After two days in Cascais, my companion and I took the train back to the city and checked into Martinhal's Lisbon Chiado Family Suites. Billed as "the first city-center elegant family hotel," it inhabits a 19th century former residence on Rua das Flores in the fashionable Chiado neighborhood. Thanks to recent refurbishments, the original curved ceilings and Portuguese tiles met contemporary furnishings. The one- and two-bedroom apartments have full kitchens, large living areas and Lollipop foldout bunk beds. The charming Kids Club is smaller than at Cascais but with similar child care options.
In place of the signature VW camper van playhouse at Cascais, the M Bar Family Cafe boasts a BMW Isetta with the single wheel in back. It's a hit with young and old.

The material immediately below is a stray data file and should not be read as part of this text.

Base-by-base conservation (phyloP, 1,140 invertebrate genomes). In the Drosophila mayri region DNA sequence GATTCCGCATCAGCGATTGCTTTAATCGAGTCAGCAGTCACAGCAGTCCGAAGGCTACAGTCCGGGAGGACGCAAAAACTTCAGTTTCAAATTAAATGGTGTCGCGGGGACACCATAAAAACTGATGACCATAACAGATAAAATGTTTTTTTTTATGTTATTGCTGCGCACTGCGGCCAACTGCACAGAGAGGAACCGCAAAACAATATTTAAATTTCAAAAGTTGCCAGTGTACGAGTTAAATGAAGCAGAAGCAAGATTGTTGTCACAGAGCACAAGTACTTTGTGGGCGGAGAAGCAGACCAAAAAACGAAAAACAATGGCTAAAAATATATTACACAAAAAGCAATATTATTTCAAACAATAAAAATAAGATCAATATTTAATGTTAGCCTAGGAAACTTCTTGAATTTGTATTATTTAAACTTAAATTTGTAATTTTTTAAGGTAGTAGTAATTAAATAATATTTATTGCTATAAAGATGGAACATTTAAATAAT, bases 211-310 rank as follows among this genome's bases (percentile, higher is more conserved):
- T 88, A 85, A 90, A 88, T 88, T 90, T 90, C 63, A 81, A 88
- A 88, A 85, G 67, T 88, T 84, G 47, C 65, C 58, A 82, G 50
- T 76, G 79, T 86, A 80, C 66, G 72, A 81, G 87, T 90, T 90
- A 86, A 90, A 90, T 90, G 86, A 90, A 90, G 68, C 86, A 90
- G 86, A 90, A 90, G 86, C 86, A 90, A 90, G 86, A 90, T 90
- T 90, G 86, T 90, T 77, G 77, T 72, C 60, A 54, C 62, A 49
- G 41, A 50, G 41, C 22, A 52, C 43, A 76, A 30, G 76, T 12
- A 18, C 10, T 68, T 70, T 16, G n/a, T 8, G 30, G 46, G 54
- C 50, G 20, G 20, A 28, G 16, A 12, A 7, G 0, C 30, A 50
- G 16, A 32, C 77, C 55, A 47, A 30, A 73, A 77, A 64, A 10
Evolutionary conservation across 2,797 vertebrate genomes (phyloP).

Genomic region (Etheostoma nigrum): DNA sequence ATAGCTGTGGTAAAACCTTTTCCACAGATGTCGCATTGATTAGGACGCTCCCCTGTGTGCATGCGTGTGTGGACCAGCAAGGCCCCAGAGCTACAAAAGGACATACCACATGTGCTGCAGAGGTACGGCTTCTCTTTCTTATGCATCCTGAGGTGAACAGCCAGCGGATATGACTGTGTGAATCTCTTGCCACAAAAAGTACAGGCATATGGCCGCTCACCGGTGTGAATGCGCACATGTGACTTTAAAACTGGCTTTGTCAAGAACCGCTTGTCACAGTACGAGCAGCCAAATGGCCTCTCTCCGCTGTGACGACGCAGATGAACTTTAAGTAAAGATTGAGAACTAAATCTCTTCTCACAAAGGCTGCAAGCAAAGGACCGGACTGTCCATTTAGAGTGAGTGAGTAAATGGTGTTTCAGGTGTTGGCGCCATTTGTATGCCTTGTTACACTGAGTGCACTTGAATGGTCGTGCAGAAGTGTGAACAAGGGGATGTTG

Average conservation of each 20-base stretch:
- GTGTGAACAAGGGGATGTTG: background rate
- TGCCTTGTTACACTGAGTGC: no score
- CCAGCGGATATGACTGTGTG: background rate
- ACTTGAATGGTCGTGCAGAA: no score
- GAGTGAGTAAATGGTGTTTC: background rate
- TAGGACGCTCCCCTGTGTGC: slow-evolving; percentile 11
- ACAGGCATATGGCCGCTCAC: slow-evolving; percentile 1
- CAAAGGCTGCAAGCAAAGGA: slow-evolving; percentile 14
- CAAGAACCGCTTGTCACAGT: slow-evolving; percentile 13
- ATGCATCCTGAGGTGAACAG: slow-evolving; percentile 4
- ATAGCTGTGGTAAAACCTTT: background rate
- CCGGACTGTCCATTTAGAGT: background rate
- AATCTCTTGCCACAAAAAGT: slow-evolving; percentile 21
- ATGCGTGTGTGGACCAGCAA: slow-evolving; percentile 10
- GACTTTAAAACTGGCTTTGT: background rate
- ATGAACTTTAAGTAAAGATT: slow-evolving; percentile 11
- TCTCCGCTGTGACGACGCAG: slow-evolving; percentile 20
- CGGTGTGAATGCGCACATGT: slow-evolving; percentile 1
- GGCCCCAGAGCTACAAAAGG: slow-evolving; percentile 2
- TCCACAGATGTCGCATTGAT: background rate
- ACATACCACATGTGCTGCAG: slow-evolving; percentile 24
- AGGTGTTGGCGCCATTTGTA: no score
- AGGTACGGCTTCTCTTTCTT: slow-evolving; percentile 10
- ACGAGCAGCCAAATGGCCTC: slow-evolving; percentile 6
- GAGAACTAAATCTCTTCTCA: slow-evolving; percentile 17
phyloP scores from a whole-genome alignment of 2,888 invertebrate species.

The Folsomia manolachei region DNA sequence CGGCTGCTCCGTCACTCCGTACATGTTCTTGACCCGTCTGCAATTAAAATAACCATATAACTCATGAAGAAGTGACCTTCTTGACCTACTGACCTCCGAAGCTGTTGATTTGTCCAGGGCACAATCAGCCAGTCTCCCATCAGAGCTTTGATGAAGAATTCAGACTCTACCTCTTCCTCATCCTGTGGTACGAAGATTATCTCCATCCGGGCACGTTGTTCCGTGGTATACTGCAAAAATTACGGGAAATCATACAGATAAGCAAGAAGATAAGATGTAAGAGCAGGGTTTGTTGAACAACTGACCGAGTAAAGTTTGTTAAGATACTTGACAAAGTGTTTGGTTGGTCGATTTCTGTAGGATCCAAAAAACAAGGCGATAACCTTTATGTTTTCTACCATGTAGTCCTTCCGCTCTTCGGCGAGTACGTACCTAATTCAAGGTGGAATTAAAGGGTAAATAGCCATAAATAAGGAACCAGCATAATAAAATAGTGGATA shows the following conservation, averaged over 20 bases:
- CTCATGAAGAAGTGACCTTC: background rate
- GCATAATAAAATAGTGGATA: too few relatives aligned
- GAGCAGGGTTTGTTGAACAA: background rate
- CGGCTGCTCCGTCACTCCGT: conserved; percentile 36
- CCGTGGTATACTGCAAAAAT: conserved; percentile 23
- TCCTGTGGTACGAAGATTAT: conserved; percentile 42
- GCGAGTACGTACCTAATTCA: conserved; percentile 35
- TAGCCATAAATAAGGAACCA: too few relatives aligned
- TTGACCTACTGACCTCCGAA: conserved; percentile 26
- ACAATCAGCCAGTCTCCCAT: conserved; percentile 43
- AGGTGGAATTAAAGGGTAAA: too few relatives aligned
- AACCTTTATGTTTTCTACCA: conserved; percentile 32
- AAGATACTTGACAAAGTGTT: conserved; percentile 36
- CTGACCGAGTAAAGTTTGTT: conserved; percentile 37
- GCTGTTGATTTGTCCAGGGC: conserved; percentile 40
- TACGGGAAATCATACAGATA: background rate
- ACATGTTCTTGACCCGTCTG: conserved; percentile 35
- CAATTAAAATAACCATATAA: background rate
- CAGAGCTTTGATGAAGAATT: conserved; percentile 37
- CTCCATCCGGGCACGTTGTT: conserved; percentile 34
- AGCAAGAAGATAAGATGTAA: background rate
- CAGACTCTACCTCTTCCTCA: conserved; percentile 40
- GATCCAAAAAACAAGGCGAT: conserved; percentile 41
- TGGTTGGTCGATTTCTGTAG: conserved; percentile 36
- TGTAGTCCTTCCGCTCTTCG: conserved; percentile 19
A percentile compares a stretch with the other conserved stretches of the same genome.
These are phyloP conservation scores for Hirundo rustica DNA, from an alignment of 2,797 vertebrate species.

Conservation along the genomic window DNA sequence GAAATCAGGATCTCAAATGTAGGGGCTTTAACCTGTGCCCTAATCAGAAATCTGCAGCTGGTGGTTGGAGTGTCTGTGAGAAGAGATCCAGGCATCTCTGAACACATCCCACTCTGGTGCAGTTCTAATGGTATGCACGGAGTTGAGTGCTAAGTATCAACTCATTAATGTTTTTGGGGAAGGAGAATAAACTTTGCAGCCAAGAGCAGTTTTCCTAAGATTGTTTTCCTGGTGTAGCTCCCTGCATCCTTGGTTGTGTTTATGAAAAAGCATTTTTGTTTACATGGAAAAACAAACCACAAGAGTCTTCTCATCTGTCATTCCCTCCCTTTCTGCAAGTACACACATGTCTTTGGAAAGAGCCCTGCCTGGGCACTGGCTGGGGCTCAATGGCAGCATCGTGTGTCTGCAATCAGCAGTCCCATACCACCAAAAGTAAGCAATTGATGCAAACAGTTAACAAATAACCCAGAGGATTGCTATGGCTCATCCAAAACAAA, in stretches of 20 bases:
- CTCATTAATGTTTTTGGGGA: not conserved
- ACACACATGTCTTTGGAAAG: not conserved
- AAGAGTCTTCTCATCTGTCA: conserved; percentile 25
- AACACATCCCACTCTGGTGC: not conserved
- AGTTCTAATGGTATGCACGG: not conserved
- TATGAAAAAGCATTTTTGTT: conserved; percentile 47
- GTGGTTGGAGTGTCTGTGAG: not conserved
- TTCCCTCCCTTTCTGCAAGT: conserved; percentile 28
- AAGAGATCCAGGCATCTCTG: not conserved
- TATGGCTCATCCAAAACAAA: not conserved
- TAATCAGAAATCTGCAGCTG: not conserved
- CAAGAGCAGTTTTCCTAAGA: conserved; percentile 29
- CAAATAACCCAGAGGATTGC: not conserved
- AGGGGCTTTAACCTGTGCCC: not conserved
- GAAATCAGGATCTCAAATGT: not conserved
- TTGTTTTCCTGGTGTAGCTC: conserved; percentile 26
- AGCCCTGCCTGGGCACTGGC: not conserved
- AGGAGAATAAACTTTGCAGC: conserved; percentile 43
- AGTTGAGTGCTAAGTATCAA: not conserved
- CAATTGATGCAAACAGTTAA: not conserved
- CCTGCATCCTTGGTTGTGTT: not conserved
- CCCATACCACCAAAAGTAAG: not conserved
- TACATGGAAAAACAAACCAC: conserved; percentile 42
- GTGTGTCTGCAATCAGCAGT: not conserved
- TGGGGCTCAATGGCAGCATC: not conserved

"I didn't bring my kids, either," a woman next to me said as I savored that leisurely cappuccino and watched children playing in the Isetta. "But all the kids here make me feel right at home, without the hassle." Her sentiment could serve as a tagline for the Martinhal experience.
Nightly rates at the Martinhal Cascais Family Hotel begin at $276, including breakfast; rates at the Martinhal Lisbon Chiado Family Suites begin at $278 for a studio room, including breakfast.